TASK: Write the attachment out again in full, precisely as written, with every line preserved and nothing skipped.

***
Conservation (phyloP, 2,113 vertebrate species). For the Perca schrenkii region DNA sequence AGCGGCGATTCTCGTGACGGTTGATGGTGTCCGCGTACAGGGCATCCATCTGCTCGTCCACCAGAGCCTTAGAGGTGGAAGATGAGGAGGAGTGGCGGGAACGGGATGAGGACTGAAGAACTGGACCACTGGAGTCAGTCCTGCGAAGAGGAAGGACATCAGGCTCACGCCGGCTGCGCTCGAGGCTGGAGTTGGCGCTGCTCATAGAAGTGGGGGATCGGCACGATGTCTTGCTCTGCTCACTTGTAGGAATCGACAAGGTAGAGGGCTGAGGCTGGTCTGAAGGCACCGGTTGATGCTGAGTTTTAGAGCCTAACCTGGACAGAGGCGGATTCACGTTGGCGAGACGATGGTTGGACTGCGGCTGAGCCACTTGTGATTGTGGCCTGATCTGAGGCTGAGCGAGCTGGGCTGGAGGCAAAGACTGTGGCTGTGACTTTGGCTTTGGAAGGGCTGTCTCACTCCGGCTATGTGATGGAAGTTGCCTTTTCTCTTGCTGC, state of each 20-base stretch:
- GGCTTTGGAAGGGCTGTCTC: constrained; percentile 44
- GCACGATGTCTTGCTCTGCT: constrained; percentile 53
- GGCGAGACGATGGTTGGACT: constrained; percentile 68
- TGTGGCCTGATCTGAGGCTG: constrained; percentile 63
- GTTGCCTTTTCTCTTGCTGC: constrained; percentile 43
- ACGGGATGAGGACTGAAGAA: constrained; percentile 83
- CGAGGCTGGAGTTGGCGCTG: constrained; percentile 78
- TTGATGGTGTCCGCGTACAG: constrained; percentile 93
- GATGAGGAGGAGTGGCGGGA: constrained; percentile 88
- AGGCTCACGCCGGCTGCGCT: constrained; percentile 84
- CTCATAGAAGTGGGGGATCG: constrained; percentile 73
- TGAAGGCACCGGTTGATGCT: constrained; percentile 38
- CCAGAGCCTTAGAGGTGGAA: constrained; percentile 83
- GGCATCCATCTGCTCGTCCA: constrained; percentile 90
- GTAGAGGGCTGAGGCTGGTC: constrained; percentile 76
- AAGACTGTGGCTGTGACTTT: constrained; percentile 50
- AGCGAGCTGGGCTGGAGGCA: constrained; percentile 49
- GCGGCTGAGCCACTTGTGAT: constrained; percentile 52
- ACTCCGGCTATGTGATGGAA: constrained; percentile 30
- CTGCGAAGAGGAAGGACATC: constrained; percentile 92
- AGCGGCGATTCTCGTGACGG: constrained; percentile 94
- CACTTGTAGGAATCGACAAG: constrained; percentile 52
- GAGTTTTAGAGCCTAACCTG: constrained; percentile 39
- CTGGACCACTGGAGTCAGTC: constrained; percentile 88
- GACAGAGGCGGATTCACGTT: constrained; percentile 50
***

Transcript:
Conservation (phyloP, 2,113 vertebrate species). For the Perca schrenkii region DNA sequence AGCGGCGATTCTCGTGACGGTTGATGGTGTCCGCGTACAGGGCATCCATCTGCTCGTCCACCAGAGCCTTAGAGGTGGAAGATGAGGAGGAGTGGCGGGAACGGGATGAGGACTGAAGAACTGGACCACTGGAGTCAGTCCTGCGAAGAGGAAGGACATCAGGCTCACGCCGGCTGCGCTCGAGGCTGGAGTTGGCGCTGCTCATAGAAGTGGGGGATCGGCACGATGTCTTGCTCTGCTCACTTGTAGGAATCGACAAGGTAGAGGGCTGAGGCTGGTCTGAAGGCACCGGTTGATGCTGAGTTTTAGAGCCTAACCTGGACAGAGGCGGATTCACGTTGGCGAGACGATGGTTGGACTGCGGCTGAGCCACTTGTGATTGTGGCCTGATCTGAGGCTGAGCGAGCTGGGCTGGAGGCAAAGACTGTGGCTGTGACTTTGGCTTTGGAAGGGCTGTCTCACTCCGGCTATGTGATGGAAGTTGCCTTTTCTCTTGCTGC, state of each 20-base stretch:
- GGCTTTGGAAGGGCTGTCTC: constrained; percentile 44
- GCACGATGTCTTGCTCTGCT: constrained; percentile 53
- GGCGAGACGATGGTTGGACT: constrained; percentile 68
- TGTGGCCTGATCTGAGGCTG: constrained; percentile 63
- GTTGCCTTTTCTCTTGCTGC: constrained; percentile 43
- ACGGGATGAGGACTGAAGAA: constrained; percentile 83
- CGAGGCTGGAGTTGGCGCTG: constrained; percentile 78
- TTGATGGTGTCCGCGTACAG: constrained; percentile 93
- GATGAGGAGGAGTGGCGGGA: constrained; percentile 88
- AGGCTCACGCCGGCTGCGCT: constrained; percentile 84
- CTCATAGAAGTGGGGGATCG: constrained; percentile 73
- TGAAGGCACCGGTTGATGCT: constrained; percentile 38
- CCAGAGCCTTAGAGGTGGAA: constrained; percentile 83
- GGCATCCATCTGCTCGTCCA: constrained; percentile 90
- GTAGAGGGCTGAGGCTGGTC: constrained; percentile 76
- AAGACTGTGGCTGTGACTTT: constrained; percentile 50
- AGCGAGCTGGGCTGGAGGCA: constrained; percentile 49
- GCGGCTGAGCCACTTGTGAT: constrained; percentile 52
- ACTCCGGCTATGTGATGGAA: constrained; percentile 30
- CTGCGAAGAGGAAGGACATC: constrained; percentile 92
- AGCGGCGATTCTCGTGACGG: constrained; percentile 94
- CACTTGTAGGAATCGACAAG: constrained; percentile 52
- GAGTTTTAGAGCCTAACCTG: constrained; percentile 39
- CTGGACCACTGGAGTCAGTC: constrained; percentile 88
- GACAGAGGCGGATTCACGTT: constrained; percentile 50